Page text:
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Ceòl Cholasa festival was an outstanding success story
I am writing to let your readership know about this year’s outstanding Ceòl Cholasa festival, which has recently ended.
Debate organiser Keir Johnston, ably assisted by Liam and Caitlin McNeill, managed to attract Tide Lines, a huge name in the Scottish music business. Their vibrant performance was a treat to behold.
Also very popular were The Young ‘Uns and Whyte. The former, a trio of acapella singers, moved many to tears of sadness, swiftly followed by tears of hilarity. Whyte offered ancient Gaelic laments accompanied by an audio visual display that will live long in the memory.
The three-day feast of music attracted visitors by the score to the Isle of Colonsay. I commend Ceòl Cholasa to your readers and encourage the to come along next September.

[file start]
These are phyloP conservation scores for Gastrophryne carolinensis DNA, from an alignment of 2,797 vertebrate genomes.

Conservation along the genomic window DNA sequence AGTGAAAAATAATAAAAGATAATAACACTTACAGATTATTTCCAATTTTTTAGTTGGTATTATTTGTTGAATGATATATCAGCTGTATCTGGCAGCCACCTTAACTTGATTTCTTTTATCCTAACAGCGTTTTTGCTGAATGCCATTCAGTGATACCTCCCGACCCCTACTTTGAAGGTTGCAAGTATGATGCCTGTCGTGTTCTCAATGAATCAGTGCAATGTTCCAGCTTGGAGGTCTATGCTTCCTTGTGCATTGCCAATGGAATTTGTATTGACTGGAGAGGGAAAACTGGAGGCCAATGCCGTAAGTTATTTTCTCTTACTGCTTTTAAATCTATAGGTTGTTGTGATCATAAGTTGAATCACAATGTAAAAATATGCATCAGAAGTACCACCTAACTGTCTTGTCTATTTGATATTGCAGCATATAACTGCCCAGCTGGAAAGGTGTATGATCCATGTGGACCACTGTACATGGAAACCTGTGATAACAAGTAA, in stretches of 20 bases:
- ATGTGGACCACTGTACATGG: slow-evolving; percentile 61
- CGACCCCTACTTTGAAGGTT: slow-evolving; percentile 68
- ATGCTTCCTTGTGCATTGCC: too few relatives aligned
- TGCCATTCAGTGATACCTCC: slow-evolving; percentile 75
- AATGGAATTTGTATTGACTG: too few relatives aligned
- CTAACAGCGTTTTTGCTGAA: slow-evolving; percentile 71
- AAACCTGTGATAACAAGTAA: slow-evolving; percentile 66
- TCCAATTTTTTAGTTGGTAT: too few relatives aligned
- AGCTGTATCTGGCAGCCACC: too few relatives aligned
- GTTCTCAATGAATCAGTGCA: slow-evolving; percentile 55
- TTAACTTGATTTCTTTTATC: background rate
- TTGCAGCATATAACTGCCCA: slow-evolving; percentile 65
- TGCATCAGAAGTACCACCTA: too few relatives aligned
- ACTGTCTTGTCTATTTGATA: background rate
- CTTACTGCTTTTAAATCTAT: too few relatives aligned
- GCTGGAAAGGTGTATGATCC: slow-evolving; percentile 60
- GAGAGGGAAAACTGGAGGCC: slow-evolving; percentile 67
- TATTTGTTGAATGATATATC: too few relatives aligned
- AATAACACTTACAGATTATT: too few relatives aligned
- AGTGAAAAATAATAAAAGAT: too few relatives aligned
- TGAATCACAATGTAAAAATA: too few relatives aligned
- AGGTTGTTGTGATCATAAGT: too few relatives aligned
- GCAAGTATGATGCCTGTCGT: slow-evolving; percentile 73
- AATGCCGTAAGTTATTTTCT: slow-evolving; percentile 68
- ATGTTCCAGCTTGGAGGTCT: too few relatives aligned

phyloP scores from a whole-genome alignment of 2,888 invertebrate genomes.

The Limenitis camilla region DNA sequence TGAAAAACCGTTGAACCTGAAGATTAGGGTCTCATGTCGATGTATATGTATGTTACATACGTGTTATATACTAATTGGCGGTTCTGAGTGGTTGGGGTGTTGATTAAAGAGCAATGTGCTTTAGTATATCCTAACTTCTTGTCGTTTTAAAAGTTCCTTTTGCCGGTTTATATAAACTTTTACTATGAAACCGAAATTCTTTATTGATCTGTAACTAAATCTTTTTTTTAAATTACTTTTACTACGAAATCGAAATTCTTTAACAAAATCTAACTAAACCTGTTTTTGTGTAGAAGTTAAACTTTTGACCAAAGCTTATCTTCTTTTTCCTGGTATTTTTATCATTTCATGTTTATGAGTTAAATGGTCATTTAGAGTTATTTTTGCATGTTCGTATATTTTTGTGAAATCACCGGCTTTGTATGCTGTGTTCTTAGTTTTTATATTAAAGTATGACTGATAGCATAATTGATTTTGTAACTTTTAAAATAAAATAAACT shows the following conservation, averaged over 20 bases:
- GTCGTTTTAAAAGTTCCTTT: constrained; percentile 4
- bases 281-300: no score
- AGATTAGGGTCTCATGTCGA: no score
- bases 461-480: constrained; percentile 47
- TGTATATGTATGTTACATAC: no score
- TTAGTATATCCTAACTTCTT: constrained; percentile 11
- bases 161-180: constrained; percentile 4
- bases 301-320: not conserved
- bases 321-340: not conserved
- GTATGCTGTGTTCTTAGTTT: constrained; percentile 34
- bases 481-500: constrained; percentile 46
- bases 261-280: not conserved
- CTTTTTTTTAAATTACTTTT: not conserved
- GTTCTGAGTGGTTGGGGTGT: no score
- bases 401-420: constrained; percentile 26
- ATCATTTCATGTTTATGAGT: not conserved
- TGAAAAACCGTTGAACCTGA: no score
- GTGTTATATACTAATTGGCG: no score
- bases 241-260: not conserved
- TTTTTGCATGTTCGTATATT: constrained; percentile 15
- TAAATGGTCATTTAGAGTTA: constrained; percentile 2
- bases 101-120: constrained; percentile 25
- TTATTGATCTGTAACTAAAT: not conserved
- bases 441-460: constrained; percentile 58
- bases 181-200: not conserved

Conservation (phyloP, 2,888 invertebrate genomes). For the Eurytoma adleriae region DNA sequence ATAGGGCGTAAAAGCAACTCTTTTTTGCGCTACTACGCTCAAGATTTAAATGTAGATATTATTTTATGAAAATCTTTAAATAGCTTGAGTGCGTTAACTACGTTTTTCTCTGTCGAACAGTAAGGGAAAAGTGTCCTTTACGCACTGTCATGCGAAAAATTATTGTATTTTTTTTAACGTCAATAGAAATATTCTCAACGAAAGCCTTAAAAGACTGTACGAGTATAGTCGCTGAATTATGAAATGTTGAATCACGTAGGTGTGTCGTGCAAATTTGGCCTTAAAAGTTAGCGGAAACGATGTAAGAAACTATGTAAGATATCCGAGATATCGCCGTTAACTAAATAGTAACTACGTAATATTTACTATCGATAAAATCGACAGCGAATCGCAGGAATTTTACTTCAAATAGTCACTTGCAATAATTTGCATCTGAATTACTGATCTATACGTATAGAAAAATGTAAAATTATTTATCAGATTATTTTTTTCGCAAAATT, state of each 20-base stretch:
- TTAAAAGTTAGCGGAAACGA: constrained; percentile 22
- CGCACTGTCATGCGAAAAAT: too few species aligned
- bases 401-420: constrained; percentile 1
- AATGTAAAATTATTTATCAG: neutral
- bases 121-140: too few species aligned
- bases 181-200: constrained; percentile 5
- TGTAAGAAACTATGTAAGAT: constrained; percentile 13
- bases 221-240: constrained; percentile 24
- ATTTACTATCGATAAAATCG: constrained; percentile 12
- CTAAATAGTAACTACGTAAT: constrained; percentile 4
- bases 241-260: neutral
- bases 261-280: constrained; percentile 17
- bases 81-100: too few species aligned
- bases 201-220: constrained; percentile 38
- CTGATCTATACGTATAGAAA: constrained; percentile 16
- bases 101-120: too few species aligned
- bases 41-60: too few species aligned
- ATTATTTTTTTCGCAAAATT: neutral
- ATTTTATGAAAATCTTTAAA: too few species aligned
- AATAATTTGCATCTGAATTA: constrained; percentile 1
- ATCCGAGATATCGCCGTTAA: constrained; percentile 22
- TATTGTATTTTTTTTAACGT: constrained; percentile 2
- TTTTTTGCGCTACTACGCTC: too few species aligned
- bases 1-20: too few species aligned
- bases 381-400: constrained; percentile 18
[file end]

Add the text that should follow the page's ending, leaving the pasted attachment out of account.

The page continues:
Goirtean, Isle of Colonsay.
Seeking information about an artist from Mull
On a visit to Mull in 1992, I purchased two paintings, one a landscape and the other a Highland cow. Both still look down from our wall and are much loved.
Recently I was asked about the artist but only remember meeting him briefly when we bought the paintings.
I wondered if your readers had any information about Eric Finney which they could share with me.
Fireworks event will raise funds for brave Harris
It has come to the time of year again when we are starting to plan our Dunbeg community bonfire and fireworks night, to take place on Saturday November 3.
Last year’s was fantastic and the total of £2,500 was raised for Oban Pipe Band. This would not be possible without the generous donations received from local businesses.
This year we are raising money for Harris McGougan. This is only a small sample of what Harris has been through.
On July 12, 2017, at the age of only two, Harris’s family were informed that he had acute lymphoblastic leukaemia (ALL). Over the past year he has been virtually living in the Royal Hospital for Sick Children in Edinburgh.